Lawmakers in Tennessee have passed a controversial new bill that would require the state’s teachers to allow discussion of creationism alongside evolution in science class. Though the bill was opposed by the governor, the ACLU, and the state’s largest teacher’s association, it nonetheless passed by a wide margin. Why has evolution suddenly reemerged as a hot-button cultural issue?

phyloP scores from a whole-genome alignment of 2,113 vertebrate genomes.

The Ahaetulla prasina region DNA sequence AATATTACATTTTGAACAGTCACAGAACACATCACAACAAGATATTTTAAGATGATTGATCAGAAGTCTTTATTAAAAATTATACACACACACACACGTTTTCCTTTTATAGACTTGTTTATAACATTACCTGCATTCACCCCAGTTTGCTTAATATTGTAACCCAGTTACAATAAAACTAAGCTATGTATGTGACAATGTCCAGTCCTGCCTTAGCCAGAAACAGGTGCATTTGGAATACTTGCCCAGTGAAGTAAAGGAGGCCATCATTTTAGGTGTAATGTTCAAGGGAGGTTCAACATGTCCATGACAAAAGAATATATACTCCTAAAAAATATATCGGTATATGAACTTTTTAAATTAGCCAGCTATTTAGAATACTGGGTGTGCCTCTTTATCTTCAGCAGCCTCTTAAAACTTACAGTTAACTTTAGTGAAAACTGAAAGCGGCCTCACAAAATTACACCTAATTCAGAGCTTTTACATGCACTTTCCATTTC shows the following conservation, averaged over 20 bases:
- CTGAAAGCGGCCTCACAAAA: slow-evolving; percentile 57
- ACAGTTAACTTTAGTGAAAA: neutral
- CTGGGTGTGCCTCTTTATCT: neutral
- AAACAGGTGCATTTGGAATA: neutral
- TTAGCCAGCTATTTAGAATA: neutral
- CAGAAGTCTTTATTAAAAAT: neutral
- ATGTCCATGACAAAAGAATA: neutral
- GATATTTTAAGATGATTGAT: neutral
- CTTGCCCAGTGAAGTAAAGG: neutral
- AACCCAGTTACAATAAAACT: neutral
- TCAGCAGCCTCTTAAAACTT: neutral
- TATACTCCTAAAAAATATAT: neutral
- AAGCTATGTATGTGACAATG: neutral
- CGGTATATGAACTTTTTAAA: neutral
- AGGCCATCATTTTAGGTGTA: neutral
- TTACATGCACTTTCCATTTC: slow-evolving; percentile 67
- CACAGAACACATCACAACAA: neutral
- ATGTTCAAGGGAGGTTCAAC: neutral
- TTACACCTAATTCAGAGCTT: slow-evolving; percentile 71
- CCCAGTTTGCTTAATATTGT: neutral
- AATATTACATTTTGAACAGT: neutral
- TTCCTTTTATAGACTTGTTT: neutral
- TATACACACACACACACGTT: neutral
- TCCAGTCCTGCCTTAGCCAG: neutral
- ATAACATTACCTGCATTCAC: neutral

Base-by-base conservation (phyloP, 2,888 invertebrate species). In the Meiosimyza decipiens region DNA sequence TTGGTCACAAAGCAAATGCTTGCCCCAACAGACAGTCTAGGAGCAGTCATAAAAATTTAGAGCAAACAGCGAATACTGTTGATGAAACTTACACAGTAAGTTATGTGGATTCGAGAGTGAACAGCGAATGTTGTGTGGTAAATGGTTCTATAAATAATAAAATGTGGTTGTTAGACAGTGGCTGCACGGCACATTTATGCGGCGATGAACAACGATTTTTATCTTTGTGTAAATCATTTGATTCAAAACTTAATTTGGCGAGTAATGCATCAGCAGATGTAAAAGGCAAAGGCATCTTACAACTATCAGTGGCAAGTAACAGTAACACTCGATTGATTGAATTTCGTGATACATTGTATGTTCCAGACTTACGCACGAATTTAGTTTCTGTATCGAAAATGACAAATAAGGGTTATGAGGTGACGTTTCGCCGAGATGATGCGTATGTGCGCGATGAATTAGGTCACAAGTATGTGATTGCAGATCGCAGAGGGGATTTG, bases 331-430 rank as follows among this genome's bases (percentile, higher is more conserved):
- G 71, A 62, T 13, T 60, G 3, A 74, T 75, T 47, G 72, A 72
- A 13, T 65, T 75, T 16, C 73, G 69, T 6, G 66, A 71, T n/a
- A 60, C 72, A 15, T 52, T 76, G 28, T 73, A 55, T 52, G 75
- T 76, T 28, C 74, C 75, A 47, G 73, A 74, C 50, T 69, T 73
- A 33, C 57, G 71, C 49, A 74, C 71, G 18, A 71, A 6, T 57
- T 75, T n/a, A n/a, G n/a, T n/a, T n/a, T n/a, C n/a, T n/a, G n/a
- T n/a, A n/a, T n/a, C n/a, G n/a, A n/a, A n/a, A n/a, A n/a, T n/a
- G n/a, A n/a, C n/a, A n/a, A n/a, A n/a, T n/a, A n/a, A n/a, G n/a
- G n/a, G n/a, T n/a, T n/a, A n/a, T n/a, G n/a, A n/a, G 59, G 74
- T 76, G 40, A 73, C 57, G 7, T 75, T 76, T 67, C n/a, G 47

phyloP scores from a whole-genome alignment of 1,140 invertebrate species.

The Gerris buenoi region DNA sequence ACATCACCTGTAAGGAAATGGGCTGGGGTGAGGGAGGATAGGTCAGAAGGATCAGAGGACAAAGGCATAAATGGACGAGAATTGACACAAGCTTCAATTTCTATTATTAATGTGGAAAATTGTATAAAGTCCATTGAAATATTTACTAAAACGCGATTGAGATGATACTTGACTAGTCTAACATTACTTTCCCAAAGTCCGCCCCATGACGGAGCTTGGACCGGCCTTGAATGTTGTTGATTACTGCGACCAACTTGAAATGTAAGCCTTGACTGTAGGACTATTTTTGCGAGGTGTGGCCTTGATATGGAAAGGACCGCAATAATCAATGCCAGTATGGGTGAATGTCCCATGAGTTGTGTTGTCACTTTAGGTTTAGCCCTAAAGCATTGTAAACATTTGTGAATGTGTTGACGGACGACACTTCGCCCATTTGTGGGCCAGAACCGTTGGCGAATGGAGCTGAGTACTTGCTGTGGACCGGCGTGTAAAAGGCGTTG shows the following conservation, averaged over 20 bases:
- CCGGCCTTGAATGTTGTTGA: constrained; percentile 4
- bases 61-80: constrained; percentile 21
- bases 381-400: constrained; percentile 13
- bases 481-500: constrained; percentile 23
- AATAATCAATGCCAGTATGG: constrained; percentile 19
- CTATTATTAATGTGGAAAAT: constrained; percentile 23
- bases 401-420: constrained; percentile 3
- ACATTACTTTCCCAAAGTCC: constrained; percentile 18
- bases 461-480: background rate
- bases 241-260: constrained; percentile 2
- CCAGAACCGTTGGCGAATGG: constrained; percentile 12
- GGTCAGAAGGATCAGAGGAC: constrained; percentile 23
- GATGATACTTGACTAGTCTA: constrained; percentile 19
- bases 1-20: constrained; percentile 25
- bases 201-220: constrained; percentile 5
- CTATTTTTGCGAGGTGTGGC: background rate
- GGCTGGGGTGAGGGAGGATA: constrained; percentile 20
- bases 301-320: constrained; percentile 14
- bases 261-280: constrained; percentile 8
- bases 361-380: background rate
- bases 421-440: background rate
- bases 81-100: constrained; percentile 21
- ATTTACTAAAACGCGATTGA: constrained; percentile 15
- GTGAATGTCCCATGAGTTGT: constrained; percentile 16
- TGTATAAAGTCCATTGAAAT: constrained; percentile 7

According to survey data from Pew and Gallup, the controversy over evolution never really went away. A 2010 Gallup poll showed that forty percent of Americans still believe in “strict creationism”—the idea that God created humans in their present form. A slightly smaller number believed that humans evolved with God’s guidance, and only sixteen percent believed humans evolved without God playing a role in the process. Pew’s polling, which breaks down responses by age, has shown that slightly less than half of all Americans say evolution is “the best explanation for human life.” Respondents older than 65 are least likely to agree with that statement (in 2010, only 40 percent did), and even among the youngest group (respondents aged 18-29), the number is just 55 percent. Among religious groups, Buddhists, Hindus, Jews, and the unaffiliated are most likely to accept evolution, but slightly more than half of Catholics and mainline Protestants do as well. Too bad more of them don’t serve in the Tennessee state legislature.